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Senate’s Latest Move toward Internet Tax Scheme Threatens to Trample Economy, Constitution, Citizen Group Says
For Immediate Release April 23, 2013
Pete Sepp, (703) 683-5700
Douglas Kellogg, (703) 683-5700
(Washington, DC) – By voting last night to rush passage of a controversial Internet tax scheme, Senate backers of the deceptively-named “Marketplace Fairness Act” (MFA) drew harsh criticism from the 362,000-member National Taxpayers Union (NTU). The Senate has invoked cloture on MFA, setting the stage for an up-or-down vote that the citizen group and its allies are seeking to defeat by mobilizing grassroots opposition.
“Senators racing to enact Internet tax legislation should pay closer attention to what they’re trampling underfoot in the process – taxpayers’ rights, small businesses, and the U.S. Constitution itself, to mention just a few,” said NTU Executive Vice President Pete Sepp. “It doesn’t have to be that way. The Senate could instead live up to its reputation as a deliberative body and hold hearings on thoughtful alternatives to the deeply flawed MFA.”
Among these options would be “origin-based sourcing,” which provides that all businesses, whether “brick-and-mortar” or online, collect and remit sales taxes to the jurisdiction in which they are located. MFA would instead subject only Internet (and catalog) retailers to a tax collection regime involving as many as 9,600 taxing entities. NTU warned Senators prior to the vote that:
The bill would hinder tax competition among the states, and may even encourage governments to “round up” their levels. The Supreme Court’s Quill ruling has prevented state tax collectors from aggressively reaching across their borders, but MFA would overturn this important protection against abuse of power. The bill’s attempt to carve out a sales-tax only exception to this ruling likely won’t survive long, and the way would be paved for state administrators to gain authority over other taxes.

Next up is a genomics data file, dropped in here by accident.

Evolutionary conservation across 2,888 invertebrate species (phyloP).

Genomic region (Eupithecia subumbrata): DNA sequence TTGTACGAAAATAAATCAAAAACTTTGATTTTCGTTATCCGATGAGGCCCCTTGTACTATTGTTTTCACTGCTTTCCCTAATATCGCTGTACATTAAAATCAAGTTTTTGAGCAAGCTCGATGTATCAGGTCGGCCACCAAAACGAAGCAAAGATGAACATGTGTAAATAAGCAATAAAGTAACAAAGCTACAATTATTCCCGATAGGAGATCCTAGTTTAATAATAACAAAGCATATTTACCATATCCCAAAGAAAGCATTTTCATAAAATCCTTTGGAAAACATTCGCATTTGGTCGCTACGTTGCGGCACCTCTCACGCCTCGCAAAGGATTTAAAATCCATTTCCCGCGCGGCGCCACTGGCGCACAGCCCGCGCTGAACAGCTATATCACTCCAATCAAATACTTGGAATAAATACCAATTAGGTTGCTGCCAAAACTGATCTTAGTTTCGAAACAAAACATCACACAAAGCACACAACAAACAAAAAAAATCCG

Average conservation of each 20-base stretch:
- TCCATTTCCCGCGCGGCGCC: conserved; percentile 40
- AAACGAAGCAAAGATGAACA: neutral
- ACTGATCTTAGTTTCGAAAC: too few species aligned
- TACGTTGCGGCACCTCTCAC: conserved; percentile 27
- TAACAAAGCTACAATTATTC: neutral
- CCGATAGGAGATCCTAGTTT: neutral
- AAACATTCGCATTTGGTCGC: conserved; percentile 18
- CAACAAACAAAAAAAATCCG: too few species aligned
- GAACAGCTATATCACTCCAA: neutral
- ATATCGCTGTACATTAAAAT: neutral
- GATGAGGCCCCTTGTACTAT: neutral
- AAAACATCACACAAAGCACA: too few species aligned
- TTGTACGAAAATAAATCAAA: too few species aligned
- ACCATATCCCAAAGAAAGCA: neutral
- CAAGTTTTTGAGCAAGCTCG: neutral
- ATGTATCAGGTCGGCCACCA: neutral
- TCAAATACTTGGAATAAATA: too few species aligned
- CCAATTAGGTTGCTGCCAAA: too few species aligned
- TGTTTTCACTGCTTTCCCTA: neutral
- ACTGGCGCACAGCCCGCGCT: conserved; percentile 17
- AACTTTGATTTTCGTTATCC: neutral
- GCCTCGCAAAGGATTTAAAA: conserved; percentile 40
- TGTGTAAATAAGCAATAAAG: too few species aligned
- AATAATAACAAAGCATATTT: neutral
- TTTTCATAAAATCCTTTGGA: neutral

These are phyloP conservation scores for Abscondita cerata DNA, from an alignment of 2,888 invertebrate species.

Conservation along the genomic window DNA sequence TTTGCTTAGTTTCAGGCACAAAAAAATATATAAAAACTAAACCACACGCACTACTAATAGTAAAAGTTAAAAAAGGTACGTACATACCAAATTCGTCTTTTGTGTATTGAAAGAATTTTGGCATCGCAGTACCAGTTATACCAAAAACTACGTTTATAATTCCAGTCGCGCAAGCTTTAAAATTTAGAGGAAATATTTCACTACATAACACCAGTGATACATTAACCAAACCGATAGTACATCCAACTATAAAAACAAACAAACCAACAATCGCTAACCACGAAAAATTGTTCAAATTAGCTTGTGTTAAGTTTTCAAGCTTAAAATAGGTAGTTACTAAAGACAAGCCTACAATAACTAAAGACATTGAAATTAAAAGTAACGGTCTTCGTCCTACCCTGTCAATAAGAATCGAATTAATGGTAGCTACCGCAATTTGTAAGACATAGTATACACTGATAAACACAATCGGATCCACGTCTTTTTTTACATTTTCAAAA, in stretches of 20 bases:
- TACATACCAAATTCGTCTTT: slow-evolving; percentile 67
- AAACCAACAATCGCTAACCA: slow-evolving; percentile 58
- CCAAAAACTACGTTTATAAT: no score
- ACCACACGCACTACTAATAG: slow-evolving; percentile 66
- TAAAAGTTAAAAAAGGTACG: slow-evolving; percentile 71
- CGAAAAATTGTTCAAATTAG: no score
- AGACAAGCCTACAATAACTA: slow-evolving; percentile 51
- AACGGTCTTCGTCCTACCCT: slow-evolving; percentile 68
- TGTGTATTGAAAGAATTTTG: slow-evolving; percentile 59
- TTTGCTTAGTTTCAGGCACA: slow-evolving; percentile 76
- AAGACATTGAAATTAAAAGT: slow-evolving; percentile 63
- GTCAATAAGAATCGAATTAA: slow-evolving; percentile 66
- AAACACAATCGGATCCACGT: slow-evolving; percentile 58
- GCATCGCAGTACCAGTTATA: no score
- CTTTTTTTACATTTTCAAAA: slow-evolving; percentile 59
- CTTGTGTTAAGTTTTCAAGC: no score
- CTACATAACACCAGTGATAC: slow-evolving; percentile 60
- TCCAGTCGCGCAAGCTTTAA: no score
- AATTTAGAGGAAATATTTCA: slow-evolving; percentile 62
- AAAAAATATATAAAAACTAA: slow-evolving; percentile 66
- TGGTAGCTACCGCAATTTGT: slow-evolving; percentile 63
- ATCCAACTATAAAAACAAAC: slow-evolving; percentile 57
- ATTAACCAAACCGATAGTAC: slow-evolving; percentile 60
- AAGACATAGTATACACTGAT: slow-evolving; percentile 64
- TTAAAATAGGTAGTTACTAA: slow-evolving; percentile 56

Sepp noted that concern about MFA – already strong in the free-market community as evidenced by a coalition letter last week from 18 prominent groups – has been growing as more Americans become aware of its potential harms.
“Everyone from homeschoolers to financial services firms are asking hard new questions about the Marketplace Fairness Act that call for more than just soft fuzzy rhetoric about ‘Main Street,’” Sepp concluded. “Self-described fiscal conservatives in the Senate who have supported this bill so far must now stand up for taxpayers and demand a more thorough examination of the consequences of this legislation. If they won’t exercise such leadership, it will be up to principled lawmakers in the House of Representatives to do so.”
NTU is a nonpartisan citizen organization founded in 1969 to work for lower taxes and limited government. The group was among the first to support the federal Internet Access Tax Moratorium and oppose the states’ Streamlined Sales and Use Tax Agreement. Note: For more on NTU’s work in this and other public policy areas, visit www.ntu.org.